When ‘J. T.’ of East Perth wrote a pro-segregation letter to the newspaper in 1943, they probably expected to get some support for their position.
After all, J. T. had noticed the waiting seat for trolley bus passengers in Wellington Street was frequently occupied by “natives or half-castes” and bus passengers had to stand.
“What right,” fumed J. T., “have these natives to occupy a seat that should be reserved for white people?”
Given how generally racist Perth sometimes looks in the past, Dodgy Perth found it refreshing to read the next edition of the Mirror.
K. R. Whitby of Geraldton kicked off by noting that the country belongs to Aboriginal people, not white folk, and demanded “fair play” for everyone.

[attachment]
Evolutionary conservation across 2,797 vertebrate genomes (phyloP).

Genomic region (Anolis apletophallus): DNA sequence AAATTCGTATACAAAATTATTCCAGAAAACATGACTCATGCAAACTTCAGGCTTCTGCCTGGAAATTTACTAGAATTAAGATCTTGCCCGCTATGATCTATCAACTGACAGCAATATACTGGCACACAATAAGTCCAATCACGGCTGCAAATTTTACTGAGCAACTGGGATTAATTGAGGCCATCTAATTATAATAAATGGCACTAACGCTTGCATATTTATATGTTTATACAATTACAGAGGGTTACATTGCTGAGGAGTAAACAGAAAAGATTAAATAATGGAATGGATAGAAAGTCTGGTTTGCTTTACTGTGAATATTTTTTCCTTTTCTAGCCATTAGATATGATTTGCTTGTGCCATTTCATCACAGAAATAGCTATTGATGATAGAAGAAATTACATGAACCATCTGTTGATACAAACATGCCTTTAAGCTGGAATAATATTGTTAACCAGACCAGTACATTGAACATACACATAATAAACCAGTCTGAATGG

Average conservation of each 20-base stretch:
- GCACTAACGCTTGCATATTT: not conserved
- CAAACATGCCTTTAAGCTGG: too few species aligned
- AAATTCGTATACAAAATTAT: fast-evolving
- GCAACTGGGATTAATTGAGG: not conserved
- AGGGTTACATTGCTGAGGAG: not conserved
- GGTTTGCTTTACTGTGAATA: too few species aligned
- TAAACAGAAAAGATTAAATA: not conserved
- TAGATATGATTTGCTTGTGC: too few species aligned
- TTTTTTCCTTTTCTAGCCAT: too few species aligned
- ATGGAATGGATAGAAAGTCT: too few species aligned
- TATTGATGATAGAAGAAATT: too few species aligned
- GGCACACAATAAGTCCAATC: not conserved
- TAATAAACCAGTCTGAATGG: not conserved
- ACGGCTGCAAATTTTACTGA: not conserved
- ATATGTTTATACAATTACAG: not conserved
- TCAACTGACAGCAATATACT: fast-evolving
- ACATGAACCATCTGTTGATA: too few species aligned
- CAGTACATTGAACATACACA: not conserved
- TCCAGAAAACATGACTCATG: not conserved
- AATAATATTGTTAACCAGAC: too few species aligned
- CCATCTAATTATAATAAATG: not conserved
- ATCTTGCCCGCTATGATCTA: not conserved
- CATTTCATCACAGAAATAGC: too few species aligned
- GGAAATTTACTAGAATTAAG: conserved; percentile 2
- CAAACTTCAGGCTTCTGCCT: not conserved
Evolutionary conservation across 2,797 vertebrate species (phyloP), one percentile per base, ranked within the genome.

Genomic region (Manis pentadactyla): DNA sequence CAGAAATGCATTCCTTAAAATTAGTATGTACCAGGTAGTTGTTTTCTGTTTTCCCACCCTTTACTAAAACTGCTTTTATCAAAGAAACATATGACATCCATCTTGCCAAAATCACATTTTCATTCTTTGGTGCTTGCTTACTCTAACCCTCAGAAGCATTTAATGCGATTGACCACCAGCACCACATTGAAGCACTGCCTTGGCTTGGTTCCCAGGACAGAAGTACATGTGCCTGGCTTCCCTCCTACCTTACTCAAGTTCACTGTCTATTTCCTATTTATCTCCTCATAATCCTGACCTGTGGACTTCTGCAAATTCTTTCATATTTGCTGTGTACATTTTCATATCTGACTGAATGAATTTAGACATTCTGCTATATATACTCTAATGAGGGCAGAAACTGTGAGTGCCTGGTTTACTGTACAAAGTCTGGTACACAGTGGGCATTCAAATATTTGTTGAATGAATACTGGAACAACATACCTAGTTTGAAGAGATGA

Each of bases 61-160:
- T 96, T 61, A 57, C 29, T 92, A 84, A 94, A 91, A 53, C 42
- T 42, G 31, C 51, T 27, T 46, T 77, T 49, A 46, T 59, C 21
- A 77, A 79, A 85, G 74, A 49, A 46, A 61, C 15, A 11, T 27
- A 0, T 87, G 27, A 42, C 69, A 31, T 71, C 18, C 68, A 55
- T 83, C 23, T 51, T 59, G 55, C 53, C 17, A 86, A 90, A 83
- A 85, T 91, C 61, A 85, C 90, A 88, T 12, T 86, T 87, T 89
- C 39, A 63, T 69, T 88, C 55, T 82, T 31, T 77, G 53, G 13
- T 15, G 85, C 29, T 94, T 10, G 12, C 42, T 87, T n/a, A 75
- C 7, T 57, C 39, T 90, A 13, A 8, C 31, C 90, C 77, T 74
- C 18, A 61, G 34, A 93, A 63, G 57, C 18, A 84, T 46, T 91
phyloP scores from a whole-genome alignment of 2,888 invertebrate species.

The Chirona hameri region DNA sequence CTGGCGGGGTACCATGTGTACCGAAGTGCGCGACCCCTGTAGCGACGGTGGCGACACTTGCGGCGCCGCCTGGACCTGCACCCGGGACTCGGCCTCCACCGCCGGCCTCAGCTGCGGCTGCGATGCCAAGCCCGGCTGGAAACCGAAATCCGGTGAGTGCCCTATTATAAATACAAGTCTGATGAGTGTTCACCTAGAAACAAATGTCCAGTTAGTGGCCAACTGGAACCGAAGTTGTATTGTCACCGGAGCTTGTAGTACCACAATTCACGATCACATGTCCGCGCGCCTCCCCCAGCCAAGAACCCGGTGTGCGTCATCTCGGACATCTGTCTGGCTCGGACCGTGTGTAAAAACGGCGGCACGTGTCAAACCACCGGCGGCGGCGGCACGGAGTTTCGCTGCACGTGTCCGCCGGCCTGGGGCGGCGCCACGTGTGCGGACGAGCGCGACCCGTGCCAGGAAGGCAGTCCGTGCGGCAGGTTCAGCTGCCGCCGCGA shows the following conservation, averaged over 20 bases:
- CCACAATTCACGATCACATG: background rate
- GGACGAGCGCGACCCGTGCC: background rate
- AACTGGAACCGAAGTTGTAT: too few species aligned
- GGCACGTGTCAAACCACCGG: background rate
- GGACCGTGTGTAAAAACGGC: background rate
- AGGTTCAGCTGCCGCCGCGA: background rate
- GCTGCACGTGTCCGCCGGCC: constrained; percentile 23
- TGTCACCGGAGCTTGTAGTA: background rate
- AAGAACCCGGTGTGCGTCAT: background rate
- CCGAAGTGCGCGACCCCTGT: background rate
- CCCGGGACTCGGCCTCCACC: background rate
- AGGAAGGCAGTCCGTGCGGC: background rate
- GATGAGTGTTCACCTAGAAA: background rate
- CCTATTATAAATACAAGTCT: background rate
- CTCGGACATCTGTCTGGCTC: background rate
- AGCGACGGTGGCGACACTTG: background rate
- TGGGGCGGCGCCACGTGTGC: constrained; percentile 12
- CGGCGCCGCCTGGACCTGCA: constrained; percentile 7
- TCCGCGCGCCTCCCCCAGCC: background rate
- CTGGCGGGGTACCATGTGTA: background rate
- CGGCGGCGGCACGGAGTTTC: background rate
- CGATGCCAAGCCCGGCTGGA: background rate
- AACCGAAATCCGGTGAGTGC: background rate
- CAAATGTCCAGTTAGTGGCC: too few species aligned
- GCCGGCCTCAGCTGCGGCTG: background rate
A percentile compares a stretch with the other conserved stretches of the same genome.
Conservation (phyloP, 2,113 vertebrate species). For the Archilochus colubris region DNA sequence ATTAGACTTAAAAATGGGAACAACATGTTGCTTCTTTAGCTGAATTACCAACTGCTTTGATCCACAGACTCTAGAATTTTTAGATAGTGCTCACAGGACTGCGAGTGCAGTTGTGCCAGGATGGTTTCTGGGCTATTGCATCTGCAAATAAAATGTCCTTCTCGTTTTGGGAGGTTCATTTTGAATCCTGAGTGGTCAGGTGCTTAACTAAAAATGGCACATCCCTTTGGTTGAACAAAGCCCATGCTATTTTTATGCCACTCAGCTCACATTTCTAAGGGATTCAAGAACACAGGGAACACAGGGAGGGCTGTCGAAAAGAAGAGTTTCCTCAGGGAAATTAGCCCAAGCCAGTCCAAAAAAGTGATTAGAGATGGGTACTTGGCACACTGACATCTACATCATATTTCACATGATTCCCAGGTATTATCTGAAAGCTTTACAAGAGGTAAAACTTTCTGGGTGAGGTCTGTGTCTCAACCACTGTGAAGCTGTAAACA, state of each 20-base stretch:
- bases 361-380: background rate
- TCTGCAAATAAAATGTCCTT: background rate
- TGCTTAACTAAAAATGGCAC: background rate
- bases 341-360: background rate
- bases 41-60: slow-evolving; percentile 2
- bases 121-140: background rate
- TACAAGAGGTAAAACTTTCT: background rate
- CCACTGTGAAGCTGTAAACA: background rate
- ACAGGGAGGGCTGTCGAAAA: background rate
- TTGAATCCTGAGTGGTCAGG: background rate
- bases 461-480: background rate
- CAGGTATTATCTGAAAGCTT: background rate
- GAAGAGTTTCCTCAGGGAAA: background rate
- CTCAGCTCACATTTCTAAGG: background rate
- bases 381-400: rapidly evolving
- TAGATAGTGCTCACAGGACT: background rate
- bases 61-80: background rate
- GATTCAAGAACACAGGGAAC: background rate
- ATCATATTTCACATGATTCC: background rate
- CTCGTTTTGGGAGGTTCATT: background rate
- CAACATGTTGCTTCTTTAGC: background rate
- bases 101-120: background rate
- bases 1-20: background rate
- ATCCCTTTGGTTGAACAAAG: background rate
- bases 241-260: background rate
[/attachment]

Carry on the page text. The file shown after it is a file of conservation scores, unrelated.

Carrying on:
A Darlington resident told J. T. that he was the trespasser on Wellington Street, since white people stole the country from the Aborigines. So no one could complain about where the rightful owners chose to sit.
And W. Pearce of Fremantle stuck the knife in by pointing out that J. T. would have refused a seat to Christ, since he would have been a “coloured man” in J. T.’s eyes.
Sometimes it’s too easy to judge the past from the point of view of the present. We need to remember that some people in the past were racist bigots, and some as PC as you can get.